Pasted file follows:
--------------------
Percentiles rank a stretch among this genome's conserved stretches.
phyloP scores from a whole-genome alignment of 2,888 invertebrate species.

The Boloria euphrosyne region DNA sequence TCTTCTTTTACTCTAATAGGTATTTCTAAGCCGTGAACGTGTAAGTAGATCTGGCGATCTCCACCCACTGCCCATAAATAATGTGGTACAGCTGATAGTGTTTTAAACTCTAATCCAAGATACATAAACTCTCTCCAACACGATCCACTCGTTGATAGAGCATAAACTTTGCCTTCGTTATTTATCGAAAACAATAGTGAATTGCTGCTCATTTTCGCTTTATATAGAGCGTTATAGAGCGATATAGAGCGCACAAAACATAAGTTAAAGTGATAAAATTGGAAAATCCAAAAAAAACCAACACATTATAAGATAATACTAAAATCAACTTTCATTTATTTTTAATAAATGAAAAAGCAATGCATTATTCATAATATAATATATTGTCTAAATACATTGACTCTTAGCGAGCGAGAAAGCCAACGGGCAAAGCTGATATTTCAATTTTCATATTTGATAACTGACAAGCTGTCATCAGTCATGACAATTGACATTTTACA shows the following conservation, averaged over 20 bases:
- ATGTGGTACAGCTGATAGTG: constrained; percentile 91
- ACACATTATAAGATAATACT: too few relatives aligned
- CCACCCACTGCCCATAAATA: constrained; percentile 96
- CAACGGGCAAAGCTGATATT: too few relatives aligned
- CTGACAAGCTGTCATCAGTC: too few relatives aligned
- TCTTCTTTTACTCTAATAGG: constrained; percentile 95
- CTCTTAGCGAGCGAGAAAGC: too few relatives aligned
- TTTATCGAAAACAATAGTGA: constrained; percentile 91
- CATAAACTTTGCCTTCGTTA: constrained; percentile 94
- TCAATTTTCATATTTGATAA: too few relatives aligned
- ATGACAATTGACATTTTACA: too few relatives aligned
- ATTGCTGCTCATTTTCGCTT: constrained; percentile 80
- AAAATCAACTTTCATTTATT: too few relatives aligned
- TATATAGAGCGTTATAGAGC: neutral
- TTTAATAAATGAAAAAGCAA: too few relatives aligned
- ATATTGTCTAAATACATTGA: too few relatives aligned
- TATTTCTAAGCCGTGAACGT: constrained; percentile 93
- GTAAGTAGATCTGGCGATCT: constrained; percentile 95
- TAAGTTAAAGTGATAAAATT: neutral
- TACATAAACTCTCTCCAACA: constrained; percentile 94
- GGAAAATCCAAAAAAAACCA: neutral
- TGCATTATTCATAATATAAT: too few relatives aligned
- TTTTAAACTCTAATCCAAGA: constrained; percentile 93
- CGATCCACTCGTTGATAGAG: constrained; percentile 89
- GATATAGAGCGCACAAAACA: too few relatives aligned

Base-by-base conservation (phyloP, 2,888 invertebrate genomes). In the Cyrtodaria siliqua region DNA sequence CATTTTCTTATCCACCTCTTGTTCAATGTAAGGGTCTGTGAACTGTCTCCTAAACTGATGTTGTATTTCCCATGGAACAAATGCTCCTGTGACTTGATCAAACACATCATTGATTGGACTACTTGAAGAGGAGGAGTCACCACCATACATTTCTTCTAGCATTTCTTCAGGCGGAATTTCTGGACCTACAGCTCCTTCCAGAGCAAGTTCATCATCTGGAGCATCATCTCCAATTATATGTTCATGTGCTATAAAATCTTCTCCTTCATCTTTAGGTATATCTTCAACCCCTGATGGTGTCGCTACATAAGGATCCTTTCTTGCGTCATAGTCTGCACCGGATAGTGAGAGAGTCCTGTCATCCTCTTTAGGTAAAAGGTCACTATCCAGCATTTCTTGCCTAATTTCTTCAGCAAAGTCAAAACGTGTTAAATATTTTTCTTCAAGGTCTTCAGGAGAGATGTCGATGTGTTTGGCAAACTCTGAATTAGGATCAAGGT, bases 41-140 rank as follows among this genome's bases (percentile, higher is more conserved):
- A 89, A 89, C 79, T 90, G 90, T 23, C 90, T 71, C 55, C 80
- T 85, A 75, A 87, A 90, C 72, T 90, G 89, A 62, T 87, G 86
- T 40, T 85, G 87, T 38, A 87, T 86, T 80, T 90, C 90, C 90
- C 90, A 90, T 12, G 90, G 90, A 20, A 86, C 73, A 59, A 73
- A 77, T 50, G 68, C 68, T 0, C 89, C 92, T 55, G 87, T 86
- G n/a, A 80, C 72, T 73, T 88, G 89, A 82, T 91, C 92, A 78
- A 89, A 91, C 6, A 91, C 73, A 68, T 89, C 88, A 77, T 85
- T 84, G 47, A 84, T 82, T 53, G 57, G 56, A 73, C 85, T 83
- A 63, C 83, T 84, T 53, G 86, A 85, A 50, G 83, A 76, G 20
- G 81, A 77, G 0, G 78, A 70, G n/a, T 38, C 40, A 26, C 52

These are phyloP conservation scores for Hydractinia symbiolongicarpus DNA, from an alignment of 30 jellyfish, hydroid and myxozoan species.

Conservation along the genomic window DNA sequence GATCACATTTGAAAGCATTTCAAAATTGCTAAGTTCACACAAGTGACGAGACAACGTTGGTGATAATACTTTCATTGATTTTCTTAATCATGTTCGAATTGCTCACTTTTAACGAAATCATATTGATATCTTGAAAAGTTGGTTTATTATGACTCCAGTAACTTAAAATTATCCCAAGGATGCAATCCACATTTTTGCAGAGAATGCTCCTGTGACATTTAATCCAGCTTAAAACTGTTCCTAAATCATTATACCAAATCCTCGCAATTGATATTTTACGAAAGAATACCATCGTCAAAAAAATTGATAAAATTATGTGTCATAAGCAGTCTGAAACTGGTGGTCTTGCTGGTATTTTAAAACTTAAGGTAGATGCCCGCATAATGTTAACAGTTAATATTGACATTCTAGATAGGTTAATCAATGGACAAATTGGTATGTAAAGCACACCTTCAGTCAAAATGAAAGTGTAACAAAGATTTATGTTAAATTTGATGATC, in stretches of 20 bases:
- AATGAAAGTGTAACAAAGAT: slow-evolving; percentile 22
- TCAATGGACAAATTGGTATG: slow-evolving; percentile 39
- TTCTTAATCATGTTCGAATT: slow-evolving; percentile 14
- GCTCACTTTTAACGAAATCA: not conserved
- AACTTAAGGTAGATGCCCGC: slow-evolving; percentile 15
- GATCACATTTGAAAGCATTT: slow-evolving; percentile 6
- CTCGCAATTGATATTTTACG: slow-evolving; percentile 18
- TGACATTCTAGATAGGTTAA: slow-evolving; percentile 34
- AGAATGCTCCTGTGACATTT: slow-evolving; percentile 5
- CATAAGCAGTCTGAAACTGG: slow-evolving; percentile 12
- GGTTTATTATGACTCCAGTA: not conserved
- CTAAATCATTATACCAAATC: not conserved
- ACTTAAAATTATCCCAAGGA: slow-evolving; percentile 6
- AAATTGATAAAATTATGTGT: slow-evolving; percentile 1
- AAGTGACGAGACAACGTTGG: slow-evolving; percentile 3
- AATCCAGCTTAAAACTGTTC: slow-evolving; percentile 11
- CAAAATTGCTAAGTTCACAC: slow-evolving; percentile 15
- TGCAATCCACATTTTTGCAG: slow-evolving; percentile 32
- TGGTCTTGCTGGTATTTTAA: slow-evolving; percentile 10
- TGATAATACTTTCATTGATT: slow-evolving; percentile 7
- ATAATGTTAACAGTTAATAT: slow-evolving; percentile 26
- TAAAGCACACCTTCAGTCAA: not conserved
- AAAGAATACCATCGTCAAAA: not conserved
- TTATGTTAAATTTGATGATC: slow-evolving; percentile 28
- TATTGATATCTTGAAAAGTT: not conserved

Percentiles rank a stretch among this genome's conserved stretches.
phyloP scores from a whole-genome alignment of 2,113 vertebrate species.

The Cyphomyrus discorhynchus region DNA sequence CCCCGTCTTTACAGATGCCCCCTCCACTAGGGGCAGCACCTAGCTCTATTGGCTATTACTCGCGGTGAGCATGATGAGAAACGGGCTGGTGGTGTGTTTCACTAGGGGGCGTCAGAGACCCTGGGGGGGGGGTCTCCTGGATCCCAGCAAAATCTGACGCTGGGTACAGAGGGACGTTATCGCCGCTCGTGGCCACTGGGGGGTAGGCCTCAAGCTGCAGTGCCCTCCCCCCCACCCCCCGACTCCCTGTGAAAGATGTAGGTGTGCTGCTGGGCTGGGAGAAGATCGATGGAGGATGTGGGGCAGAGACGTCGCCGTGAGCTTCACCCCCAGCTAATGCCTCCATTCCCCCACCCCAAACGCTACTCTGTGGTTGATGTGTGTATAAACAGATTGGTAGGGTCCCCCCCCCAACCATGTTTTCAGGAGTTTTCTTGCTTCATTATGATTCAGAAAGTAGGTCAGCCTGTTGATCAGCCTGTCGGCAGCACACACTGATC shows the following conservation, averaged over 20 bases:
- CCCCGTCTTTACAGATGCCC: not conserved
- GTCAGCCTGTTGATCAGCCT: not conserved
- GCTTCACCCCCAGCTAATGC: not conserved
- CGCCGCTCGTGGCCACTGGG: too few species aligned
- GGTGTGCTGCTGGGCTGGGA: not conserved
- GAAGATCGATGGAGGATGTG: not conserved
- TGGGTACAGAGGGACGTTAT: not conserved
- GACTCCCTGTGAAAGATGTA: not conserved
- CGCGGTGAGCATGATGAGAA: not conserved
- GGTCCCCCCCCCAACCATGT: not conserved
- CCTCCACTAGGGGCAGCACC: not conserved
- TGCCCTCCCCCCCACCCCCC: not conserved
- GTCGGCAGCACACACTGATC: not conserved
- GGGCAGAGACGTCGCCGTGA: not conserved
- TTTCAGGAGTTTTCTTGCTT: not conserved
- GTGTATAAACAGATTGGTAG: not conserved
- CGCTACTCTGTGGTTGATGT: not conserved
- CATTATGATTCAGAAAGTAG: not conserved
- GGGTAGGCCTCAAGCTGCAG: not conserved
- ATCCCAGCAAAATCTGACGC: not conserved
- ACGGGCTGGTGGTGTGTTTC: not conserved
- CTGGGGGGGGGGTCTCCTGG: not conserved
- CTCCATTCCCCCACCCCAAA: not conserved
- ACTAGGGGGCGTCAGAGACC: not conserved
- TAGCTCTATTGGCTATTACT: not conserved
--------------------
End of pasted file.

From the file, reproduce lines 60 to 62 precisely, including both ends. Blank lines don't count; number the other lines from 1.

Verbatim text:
- TGGTCTTGCTGGTATTTTAA: slow-evolving; percentile 10
- TGATAATACTTTCATTGATT: slow-evolving; percentile 7
- ATAATGTTAACAGTTAATAT: slow-evolving; percentile 26